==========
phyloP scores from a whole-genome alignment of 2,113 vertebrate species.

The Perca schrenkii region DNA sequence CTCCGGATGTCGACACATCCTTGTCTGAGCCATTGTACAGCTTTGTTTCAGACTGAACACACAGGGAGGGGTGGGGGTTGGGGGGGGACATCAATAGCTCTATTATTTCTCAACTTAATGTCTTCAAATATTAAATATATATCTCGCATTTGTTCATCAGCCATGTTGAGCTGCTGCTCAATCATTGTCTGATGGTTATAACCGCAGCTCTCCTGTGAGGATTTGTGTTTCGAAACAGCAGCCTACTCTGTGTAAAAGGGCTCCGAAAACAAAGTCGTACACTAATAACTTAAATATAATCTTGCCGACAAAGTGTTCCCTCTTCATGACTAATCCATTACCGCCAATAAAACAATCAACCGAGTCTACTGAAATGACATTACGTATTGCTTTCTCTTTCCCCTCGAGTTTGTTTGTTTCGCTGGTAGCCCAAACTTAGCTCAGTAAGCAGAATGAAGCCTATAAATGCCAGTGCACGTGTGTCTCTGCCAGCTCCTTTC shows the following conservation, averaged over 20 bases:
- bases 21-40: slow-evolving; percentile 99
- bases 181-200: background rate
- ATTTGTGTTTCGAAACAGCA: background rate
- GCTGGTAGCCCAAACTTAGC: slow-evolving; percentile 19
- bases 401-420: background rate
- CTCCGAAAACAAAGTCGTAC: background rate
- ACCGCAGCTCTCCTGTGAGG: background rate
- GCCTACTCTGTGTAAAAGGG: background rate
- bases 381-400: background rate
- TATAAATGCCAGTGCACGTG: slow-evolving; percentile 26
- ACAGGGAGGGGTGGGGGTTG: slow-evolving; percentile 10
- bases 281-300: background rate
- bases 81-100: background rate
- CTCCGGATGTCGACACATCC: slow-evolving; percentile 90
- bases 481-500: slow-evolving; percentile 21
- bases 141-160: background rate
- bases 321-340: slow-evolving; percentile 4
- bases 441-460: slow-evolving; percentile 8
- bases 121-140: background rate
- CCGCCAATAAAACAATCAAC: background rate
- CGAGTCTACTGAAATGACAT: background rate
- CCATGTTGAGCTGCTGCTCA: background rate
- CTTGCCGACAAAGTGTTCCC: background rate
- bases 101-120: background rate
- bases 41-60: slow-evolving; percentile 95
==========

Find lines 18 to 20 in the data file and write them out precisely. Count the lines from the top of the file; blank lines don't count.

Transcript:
- bases 141-160: background rate
- bases 321-340: slow-evolving; percentile 4
- bases 441-460: slow-evolving; percentile 8